After a lot of miscommunication and getting lose at the bus station, then an hour ride on such sought after buses, we arrived at the very confusing complex for the the Terra Cotta Army. Why is it confusing? To arrive at the gate to see the warriors, you must first embark on the noble quest of acquiring tickets. These tickets are posted far away from the parking lot of the park, and farther still from the actual entrance into the dig sites and museum. After getting your tickets, which you should totally bring your ancient student ID from college because it will still work and save 50% of the ticket price, you must wander through what seems like miles and miles of tourist shops all selling the same things: candy, magnets, little replica warriors and horses about the size of your finger, and all sorts of toy guns and light-up tops.
But it’s worth it, because the actual full-sized soldiers are a pretty amazing piece of history. The story goes that in 1974 a farmer was digging a well and stumbled onto this site where now current estimates suggest that in the three pits containing the Terracotta Army there were over 8,000 soldiers, 130 chariots with 520 horses and 150 cavalry horses, the majority of which are still buried in the pits near by Qin Shi Huang’s mausoleum. What’s more interesting is that out of all of these statues, they may be similar, but no two are exactly the same.
Another thing about being in China that I love is that I’m experiencing first hand all sorts of history that I never even came close to learning about in America. It’s a real bummer because I never considered taking an Eastern World history class. Qin Shi Huang was a crazy dude but did so much for China. This guy was the first emperor of unified China, he started construction on parts of the Great Wall, created massive road networks, standardized money, weights and measurement systems and of course had these Terracotta soldiers guard his future final resting place. Yet, all of these accomplishments came at the expense of many Chinese lives including my home girl Meng Jiang Nu, and the 460-1100 scholars he BURIED ALIVE. Oh yeah, and to top it off he burned books too! Plus, his tomb hasn’t been fully excavated because this jokester probably has it booby trapped with rivers of mercury and crossbows primed to shoot anyone trying to break in.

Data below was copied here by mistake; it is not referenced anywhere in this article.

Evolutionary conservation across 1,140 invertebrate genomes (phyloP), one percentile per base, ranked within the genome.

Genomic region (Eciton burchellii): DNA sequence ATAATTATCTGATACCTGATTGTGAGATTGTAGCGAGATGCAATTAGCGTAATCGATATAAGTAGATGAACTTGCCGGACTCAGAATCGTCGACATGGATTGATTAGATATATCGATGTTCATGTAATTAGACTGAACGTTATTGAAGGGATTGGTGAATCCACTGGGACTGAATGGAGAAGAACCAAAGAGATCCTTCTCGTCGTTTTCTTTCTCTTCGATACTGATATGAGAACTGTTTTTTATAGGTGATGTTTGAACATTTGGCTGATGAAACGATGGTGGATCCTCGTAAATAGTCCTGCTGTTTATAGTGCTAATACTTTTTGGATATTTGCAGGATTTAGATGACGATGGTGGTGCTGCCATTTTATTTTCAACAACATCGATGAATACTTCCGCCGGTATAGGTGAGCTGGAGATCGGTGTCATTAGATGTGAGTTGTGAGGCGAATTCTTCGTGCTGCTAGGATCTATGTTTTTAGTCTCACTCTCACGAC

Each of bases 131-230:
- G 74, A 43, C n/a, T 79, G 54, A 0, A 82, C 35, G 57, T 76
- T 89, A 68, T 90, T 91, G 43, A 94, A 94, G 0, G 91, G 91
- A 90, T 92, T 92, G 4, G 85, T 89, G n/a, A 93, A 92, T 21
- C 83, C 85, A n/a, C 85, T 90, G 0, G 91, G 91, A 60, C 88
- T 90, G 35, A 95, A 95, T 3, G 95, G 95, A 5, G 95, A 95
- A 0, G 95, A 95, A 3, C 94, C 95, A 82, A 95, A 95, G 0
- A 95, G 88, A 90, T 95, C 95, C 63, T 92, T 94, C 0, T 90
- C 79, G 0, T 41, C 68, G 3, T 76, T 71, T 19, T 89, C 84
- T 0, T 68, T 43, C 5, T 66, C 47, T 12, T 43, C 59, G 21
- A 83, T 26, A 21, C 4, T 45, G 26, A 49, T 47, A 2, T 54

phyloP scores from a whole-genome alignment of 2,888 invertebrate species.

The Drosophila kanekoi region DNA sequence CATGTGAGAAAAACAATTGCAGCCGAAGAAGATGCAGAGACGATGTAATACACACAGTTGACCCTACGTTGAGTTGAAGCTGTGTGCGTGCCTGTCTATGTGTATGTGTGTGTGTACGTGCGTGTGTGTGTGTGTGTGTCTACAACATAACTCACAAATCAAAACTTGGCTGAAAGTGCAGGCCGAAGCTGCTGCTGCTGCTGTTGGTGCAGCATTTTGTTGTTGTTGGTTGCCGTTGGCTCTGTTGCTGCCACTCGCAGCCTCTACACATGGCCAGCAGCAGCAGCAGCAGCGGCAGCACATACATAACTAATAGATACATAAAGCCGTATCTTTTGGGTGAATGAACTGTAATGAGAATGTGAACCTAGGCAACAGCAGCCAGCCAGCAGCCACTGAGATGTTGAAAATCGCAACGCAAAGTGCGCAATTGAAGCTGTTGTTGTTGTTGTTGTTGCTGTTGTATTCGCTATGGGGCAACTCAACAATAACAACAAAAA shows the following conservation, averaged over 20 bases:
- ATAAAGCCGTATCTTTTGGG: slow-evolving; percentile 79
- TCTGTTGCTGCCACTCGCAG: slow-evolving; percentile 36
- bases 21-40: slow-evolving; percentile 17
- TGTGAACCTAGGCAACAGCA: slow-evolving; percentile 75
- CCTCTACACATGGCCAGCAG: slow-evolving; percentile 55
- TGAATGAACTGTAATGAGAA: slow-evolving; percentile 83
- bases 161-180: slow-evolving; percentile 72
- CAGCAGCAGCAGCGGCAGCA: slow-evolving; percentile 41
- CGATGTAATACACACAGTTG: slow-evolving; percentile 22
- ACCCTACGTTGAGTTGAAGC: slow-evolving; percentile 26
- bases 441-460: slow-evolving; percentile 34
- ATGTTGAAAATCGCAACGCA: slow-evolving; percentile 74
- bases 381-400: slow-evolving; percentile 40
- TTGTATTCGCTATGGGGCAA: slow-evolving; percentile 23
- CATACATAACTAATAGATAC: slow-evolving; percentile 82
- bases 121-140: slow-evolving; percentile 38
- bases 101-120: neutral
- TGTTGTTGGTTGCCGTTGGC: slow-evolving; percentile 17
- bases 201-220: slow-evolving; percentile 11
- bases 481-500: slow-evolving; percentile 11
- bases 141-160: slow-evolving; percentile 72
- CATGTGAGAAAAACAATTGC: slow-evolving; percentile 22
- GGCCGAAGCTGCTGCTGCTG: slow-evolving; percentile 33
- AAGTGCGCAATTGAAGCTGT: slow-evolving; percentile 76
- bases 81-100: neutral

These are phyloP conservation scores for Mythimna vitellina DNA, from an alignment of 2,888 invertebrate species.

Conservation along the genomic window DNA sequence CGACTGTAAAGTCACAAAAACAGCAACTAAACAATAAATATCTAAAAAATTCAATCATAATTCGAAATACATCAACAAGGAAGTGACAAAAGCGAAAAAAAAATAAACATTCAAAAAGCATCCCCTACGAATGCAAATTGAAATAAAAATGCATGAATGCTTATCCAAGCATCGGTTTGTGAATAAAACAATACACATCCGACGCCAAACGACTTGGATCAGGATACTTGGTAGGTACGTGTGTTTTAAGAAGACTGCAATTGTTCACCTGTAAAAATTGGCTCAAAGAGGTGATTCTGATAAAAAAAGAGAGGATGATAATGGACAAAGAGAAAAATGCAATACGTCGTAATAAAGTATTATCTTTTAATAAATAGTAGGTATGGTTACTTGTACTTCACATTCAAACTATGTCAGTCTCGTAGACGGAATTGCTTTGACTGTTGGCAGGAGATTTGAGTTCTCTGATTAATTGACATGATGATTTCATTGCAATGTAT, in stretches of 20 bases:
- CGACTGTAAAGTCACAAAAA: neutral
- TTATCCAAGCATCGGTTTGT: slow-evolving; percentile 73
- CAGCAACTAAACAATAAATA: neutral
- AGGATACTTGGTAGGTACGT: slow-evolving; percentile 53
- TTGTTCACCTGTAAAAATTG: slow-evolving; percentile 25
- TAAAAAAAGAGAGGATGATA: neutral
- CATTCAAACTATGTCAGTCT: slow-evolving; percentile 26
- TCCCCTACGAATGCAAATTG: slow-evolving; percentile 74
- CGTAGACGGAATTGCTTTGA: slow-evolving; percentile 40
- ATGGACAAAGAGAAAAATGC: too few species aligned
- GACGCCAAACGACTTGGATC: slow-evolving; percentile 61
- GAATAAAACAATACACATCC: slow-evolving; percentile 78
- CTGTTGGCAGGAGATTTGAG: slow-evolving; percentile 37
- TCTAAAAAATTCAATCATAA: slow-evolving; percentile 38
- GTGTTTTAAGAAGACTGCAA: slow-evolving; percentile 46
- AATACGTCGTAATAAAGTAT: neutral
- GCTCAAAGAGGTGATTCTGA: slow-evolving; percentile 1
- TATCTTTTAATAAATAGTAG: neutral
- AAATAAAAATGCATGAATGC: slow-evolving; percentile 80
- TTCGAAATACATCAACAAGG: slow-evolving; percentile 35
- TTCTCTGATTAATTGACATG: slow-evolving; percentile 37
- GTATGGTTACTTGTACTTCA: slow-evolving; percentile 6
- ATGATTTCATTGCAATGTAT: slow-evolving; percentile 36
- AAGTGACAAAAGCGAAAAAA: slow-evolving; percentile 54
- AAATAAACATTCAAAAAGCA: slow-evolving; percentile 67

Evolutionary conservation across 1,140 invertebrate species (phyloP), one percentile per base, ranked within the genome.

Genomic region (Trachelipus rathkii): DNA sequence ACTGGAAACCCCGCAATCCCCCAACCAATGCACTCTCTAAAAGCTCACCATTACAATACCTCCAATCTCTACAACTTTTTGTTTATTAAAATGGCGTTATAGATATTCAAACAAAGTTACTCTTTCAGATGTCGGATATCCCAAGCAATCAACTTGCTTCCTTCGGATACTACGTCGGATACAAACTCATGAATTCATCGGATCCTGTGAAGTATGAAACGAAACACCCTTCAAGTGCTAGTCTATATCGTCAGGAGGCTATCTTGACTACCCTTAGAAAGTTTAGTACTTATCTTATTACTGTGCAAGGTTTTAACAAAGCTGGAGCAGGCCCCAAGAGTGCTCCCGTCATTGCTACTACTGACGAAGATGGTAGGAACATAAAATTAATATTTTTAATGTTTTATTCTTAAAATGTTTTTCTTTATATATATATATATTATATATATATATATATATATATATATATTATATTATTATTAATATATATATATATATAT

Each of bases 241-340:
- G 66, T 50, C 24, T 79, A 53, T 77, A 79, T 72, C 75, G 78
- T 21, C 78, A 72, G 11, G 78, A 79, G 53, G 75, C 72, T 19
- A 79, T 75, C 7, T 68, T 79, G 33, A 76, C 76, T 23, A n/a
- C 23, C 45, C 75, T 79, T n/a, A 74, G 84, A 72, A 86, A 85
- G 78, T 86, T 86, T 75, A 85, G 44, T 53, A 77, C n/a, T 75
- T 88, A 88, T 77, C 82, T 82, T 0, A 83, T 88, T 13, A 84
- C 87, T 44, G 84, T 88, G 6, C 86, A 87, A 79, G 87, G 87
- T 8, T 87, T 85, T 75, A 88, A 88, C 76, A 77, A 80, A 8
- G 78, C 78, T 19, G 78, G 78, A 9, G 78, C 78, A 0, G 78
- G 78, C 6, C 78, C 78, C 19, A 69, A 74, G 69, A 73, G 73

I’d like to impart some advice on you if you are ever going to visit the Terracotta Warriors exhibit. Do the dig sites in reverse order. Site 3 is the smallest and least impressive, 2 is a little bigger, but 1 is what you’re there for. It’s enormous and they’re still doing tons of excavation to this day. It would have been a little bit of a let down to see the other sites after 1. I’m glad Lotte suggested this when we headed in.
It was pretty remarkable to see something so old, and in pretty decent shape. Even if many of them are missing heads, or are broken, some of the soldiers even have still have paint on them. This is definitely one of the coolest spots we stopped at on our trip. I just wish these pictures could do this experience justice.